raghu vardhan mrvr84 at yahoo.co.in
Thu Apr 12 01:50:20 EDT 2007

```There seems to be some confusion about the question. There are two key things to keep in mind here:
1) You must make at most O(k*n) comparisons (in the worst case) if the list has length n.
2) The output must be the indices and not the numbers themselves.

So, any algorithm that sorts is no good (think of n as huge, and k small). Another interesting caveat to this is that if k=2, you can actually solve the problem with just (n+log n) comparisons in worst case(instead of 2*n, that you get by a naive approach), and it's a nice exercise to do this.

As a further clarification, this is not a homework question. I genereally do whatever programming I do in Matlab, as I work with matrices (huge ones) and use this function a lot. I just wanted to see how different an implementation you can get in Haskell (I am new to Haskell so I might not be able to come up with the best way to do this).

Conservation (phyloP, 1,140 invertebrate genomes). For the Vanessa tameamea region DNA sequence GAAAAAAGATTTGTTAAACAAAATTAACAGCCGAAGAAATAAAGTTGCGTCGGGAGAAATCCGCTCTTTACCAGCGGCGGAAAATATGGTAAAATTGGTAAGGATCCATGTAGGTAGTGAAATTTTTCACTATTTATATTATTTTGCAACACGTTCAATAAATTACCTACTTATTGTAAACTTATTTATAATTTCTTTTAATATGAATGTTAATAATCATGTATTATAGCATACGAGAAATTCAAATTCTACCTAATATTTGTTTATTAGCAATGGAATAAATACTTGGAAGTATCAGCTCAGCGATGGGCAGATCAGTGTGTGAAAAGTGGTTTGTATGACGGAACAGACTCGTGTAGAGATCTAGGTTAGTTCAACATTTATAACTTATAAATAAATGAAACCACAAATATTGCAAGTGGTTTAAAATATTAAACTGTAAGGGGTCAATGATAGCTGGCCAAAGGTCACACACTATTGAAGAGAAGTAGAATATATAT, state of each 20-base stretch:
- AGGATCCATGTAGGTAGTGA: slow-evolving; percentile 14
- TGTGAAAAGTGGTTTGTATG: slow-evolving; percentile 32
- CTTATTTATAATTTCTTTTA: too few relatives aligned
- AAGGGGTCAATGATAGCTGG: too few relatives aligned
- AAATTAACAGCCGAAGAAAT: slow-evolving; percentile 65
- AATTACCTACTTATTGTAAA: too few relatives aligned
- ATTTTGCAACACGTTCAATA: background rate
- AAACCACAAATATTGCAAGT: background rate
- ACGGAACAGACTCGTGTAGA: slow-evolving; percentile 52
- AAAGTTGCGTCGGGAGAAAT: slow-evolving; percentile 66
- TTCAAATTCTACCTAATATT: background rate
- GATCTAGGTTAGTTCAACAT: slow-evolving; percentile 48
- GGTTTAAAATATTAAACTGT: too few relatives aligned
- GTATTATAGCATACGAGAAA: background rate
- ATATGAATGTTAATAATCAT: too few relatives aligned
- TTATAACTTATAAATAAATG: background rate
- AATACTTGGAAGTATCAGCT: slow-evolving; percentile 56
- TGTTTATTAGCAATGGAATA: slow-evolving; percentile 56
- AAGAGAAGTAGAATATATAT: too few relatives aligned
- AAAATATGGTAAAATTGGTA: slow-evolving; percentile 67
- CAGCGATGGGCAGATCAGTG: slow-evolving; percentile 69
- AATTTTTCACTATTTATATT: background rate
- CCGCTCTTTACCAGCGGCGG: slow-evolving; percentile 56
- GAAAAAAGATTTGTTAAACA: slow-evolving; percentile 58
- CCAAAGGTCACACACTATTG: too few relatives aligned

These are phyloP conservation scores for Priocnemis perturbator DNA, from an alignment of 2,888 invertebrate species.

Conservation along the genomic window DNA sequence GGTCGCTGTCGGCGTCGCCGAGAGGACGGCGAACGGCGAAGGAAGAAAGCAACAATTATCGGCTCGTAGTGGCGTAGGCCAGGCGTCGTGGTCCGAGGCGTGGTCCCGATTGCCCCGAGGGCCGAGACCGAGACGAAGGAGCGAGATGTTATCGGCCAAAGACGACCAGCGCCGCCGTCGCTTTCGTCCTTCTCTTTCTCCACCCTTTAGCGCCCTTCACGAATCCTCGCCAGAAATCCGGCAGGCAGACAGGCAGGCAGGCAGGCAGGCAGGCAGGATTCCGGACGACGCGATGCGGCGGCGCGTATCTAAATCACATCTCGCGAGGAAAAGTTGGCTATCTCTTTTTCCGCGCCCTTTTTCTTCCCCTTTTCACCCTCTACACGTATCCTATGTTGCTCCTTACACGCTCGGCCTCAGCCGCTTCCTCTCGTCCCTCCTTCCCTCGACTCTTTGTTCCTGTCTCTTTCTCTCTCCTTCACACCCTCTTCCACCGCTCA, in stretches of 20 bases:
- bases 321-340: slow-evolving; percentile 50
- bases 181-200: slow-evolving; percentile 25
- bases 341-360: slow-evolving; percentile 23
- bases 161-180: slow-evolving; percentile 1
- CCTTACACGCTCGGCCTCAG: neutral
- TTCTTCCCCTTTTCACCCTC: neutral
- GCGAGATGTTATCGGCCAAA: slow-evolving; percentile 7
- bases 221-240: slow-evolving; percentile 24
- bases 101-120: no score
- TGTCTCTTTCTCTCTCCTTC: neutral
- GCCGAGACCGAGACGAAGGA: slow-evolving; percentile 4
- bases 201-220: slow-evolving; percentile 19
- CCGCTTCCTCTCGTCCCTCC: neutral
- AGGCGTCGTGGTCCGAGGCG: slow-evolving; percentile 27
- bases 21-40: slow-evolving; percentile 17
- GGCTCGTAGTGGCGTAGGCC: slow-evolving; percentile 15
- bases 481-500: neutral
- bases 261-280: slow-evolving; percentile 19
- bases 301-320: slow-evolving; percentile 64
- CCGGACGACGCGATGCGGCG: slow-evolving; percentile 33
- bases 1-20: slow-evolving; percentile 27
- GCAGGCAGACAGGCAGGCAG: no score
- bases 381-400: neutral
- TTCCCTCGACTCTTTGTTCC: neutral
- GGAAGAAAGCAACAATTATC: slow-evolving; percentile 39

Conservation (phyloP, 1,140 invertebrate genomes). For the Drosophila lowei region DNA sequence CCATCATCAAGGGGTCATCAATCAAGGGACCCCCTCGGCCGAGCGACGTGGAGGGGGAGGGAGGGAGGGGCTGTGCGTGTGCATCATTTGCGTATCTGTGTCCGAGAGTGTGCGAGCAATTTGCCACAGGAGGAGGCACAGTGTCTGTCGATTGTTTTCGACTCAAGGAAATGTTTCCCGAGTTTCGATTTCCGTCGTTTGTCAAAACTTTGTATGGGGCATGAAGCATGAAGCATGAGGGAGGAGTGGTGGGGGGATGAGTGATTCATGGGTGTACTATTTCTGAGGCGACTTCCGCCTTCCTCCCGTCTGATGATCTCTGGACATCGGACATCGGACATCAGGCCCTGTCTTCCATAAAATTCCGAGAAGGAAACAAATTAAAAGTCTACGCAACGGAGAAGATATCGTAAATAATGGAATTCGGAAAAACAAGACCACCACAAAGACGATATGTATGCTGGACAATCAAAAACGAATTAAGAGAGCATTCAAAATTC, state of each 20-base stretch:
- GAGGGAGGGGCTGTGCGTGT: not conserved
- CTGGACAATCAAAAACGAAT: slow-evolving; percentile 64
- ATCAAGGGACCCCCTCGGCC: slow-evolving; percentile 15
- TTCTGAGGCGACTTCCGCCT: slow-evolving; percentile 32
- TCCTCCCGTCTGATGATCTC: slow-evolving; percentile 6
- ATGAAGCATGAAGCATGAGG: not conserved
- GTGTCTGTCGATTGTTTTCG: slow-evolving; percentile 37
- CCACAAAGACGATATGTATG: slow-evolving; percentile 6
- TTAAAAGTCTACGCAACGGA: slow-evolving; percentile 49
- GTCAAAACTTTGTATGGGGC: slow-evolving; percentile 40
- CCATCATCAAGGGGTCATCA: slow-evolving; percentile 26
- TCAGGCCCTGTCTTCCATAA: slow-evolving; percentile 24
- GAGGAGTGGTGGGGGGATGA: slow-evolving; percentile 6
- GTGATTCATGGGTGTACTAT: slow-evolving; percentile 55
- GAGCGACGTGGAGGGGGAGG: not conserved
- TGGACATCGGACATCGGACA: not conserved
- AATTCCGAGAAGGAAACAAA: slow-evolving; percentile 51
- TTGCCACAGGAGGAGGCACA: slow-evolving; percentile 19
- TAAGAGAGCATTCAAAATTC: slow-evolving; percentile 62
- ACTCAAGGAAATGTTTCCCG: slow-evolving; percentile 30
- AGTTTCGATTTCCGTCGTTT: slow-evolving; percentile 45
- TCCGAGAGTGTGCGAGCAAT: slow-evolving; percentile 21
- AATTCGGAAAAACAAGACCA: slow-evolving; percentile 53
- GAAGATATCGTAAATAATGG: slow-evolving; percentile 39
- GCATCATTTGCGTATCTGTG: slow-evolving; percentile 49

----- Original Message ----
From: Stefan O'Rear <stefanor at cox.net>
To: raghu vardhan <mrvr84 at yahoo.co.in>
Sent: Wednesday, 11 April, 2007 10:47:08 PM

On Wed, Apr 11, 2007 at 08:38:48PM -0700, Stefan O'Rear wrote:
> On Thu, Apr 12, 2007 at 08:58:33AM +0530, raghu vardhan wrote:
> > What's the best way to implement the following function in haskell:
> > Given a list and an integer k as input return the indices of the least
> > k elements in the list. The code should be elegant and also, more
> > importantly, must not make more than the minimum O(k*length(list))
> > number of operations.
>
> Go read and thoroughly understand "Why Functional Programming
> Matters."
>
> Also, your asyptotic complexity bound is just plain wrong.  I'd give
> faster code, but Don is suspicious (and I can never tell these things
> myself).
>
> Stefan

Don tells me (in #haskell) that you are legitimate, so here is the
example:

kminima k lst = take k \$ sort lst

If you want to be really explicit about it, here is a sort that will
work:

sort [] = []
sort l@(x:_) = filter (<x) l ++ filter (==x) l ++ filter (>x) l

(A stable quicksort, btw)

Note that this is FASTER than your bound - somewhere between O(n) and
O(n*log n).

Ain't lazy evaluation great? :)

Stefan

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